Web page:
April 30, 2014 / 7:21 AM / in 4 years

Farmers' fund fails to make a dent on Thai govt rice debt

* Rice arrears brought down to 90.5 bln baht from 119 bln

* Govt raises just 9 pct of funds needed

* Time running out to sell stocks and replenish budget

By Apornrath Phoonphongphiphat

BANGKOK, April 30 (Reuters) - Efforts to raise cash to pay Thai rice farmers under a state subsidy scheme have had little success, officials say, adding to the woes of the country’s caretaker government as it struggles to sell down a rice stockpile.

The Thai government has raised about 9 percent of what it owes from a so-called “fund to help farmers” that was launched earlier this month, seeking both public donations and investments that would offer investors a modest return.

“We’ve raised around 8 billion Thai baht ($250 million) from the new fund,” said Nipath Kuasakul, executive vice-president of the Bank for Agriculture and Agricultural Cooperatives (BAAC), which manages the intervention scheme for the government.

But that is just a small portion of the 90.5 billion baht owed to farmers under the rice subsidy scheme that has incurred billions of dollars in losses and left hundreds of thousands of farmers unpaid.

The government of Yingluck Shinawatra was swept to power in a landslide in 2011, helped by the generous rice price guarantee scheme, which effectively ended on Feb 28. However, Shinawatra has faced months of protest over a deep-seated political divide and an election in February was annulled.

She now heads a caretaker government with limited fiscal powers and cannot borrow money to pay the farmers.

The debt to farmers has fallen from 119 billion baht earlier in the year after the caretaker government was authorised to take money from the state budget and sold rice from stockpiles, managing to repay some farmers as tempers frayed.

The government has struggled to sell large quantities of the stockpiled rice, which it bought a prices well above market levels.

The BAAC has tried to raise cash by persuading local government bodies to deposit money with the fund, but critics and opponents say such an investment would be risky.

“It’s like you are taking the central budget set aside for rural development to spend on such a risky programme, which would put the country’s fiscal discipline at risk,” said Nipon Poapongsakorn of the Thailand Development Research Institute.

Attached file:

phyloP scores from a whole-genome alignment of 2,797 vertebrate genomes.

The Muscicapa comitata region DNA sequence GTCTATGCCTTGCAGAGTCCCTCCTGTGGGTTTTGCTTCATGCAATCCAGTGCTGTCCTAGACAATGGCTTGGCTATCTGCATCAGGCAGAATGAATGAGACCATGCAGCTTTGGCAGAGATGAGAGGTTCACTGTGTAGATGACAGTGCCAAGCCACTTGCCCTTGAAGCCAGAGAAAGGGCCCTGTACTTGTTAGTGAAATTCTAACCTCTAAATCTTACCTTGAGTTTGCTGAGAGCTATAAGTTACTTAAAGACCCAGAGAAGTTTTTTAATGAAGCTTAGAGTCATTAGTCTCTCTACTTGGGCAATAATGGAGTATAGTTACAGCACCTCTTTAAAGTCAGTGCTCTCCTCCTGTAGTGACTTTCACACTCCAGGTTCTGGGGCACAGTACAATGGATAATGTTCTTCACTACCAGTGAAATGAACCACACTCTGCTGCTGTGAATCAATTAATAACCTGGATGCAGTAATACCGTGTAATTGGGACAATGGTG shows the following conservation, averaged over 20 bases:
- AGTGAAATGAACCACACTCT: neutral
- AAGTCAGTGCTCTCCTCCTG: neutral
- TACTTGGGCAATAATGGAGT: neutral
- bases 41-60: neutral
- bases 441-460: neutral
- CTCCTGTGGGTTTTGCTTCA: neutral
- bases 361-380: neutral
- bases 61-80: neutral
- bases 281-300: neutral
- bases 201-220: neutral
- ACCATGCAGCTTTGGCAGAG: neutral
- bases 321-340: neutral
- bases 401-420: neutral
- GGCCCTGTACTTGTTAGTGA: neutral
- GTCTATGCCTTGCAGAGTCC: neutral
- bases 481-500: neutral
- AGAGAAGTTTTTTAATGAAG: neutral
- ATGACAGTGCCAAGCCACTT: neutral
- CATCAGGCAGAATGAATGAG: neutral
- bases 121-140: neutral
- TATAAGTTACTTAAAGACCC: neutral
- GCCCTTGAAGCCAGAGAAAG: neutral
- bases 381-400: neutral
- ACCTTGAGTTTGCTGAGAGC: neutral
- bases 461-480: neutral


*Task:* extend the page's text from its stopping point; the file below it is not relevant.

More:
The government borrowed 20 billion baht from the 2013/2014 fiscal budget in late March to pay farmers to try to avert mass farm protests, a separate front from the political demonstrations it has faced for the past six months.

That loan, authorised by the Election Commission, was made available on condition the government repaid the money to the central budget by May 31.

Finance Minister Kittirat Na Ranong said the government had already returned 15.4 billion baht and the Commerce Ministry was racing to sell stocks to generate the remaining 4.6 billion.

The government could face a legal charge if the money is not repaid on time, although sources said it would likely get an extension.

The Thai government spent more than 600 billion baht ($18.6 billion) buying rice from farmers at 15,000 baht per tonne - about 50 percent above market prices when it proposed the figure in the run-up to a 2011 election - and it held the grain in stocks in an effort to push up world prices.

However, abundant supplies in Asia and a return to exports by India scuppered the plan and led to a sharp fall in exports from Thailand, the world’s biggest shipper of the grain in 2012.

The intervention scheme ran up massive losses, the full extent of which has not been disclosed to the public.

Yingluck also faces possible Senate impeachment and may have to step down if an anti-graft panel decides she is guilty of dereliction of duty in her handling of the rice scheme. ($1 = 32.2300 Thai Baht) (Editing by Martin Petty and Richard Pullin)

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